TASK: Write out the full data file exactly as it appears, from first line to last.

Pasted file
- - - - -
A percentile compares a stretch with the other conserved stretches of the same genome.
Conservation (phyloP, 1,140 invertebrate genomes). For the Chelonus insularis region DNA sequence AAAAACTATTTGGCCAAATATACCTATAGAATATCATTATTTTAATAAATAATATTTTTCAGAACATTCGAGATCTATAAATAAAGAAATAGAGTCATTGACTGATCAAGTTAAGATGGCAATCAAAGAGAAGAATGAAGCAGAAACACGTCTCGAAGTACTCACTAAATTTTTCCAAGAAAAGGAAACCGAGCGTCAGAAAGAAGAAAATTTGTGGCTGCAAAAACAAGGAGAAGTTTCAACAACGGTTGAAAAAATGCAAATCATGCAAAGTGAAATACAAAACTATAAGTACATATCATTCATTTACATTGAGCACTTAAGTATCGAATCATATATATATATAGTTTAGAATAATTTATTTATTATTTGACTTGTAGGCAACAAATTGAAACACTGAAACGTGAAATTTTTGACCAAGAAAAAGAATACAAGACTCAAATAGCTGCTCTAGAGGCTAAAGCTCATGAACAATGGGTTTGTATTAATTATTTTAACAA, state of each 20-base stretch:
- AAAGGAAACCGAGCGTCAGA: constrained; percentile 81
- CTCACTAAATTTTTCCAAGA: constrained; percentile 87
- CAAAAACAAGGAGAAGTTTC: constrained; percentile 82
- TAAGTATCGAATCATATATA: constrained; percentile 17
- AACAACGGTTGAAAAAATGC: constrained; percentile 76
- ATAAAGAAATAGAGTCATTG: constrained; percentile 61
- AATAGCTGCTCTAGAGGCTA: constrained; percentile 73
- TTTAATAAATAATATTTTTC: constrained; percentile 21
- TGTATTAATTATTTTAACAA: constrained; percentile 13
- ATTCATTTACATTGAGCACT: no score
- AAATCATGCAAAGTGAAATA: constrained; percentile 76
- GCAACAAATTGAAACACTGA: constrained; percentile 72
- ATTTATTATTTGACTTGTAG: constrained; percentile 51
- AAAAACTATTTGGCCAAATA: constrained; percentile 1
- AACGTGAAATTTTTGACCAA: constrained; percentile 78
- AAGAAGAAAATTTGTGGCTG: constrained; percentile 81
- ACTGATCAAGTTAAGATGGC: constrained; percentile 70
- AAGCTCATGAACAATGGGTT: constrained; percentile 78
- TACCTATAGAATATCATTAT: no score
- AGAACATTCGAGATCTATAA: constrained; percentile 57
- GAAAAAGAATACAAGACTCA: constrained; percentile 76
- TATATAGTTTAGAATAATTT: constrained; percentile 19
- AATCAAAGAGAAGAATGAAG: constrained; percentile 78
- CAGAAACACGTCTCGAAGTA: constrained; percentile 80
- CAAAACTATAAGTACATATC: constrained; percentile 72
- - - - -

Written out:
A percentile compares a stretch with the other conserved stretches of the same genome.
Conservation (phyloP, 1,140 invertebrate genomes). For the Chelonus insularis region DNA sequence AAAAACTATTTGGCCAAATATACCTATAGAATATCATTATTTTAATAAATAATATTTTTCAGAACATTCGAGATCTATAAATAAAGAAATAGAGTCATTGACTGATCAAGTTAAGATGGCAATCAAAGAGAAGAATGAAGCAGAAACACGTCTCGAAGTACTCACTAAATTTTTCCAAGAAAAGGAAACCGAGCGTCAGAAAGAAGAAAATTTGTGGCTGCAAAAACAAGGAGAAGTTTCAACAACGGTTGAAAAAATGCAAATCATGCAAAGTGAAATACAAAACTATAAGTACATATCATTCATTTACATTGAGCACTTAAGTATCGAATCATATATATATATAGTTTAGAATAATTTATTTATTATTTGACTTGTAGGCAACAAATTGAAACACTGAAACGTGAAATTTTTGACCAAGAAAAAGAATACAAGACTCAAATAGCTGCTCTAGAGGCTAAAGCTCATGAACAATGGGTTTGTATTAATTATTTTAACAA, state of each 20-base stretch:
- AAAGGAAACCGAGCGTCAGA: constrained; percentile 81
- CTCACTAAATTTTTCCAAGA: constrained; percentile 87
- CAAAAACAAGGAGAAGTTTC: constrained; percentile 82
- TAAGTATCGAATCATATATA: constrained; percentile 17
- AACAACGGTTGAAAAAATGC: constrained; percentile 76
- ATAAAGAAATAGAGTCATTG: constrained; percentile 61
- AATAGCTGCTCTAGAGGCTA: constrained; percentile 73
- TTTAATAAATAATATTTTTC: constrained; percentile 21
- TGTATTAATTATTTTAACAA: constrained; percentile 13
- ATTCATTTACATTGAGCACT: no score
- AAATCATGCAAAGTGAAATA: constrained; percentile 76
- GCAACAAATTGAAACACTGA: constrained; percentile 72
- ATTTATTATTTGACTTGTAG: constrained; percentile 51
- AAAAACTATTTGGCCAAATA: constrained; percentile 1
- AACGTGAAATTTTTGACCAA: constrained; percentile 78
- AAGAAGAAAATTTGTGGCTG: constrained; percentile 81
- ACTGATCAAGTTAAGATGGC: constrained; percentile 70
- AAGCTCATGAACAATGGGTT: constrained; percentile 78
- TACCTATAGAATATCATTAT: no score
- AGAACATTCGAGATCTATAA: constrained; percentile 57
- GAAAAAGAATACAAGACTCA: constrained; percentile 76
- TATATAGTTTAGAATAATTT: constrained; percentile 19
- AATCAAAGAGAAGAATGAAG: constrained; percentile 78
- CAGAAACACGTCTCGAAGTA: constrained; percentile 80
- CAAAACTATAAGTACATATC: constrained; percentile 72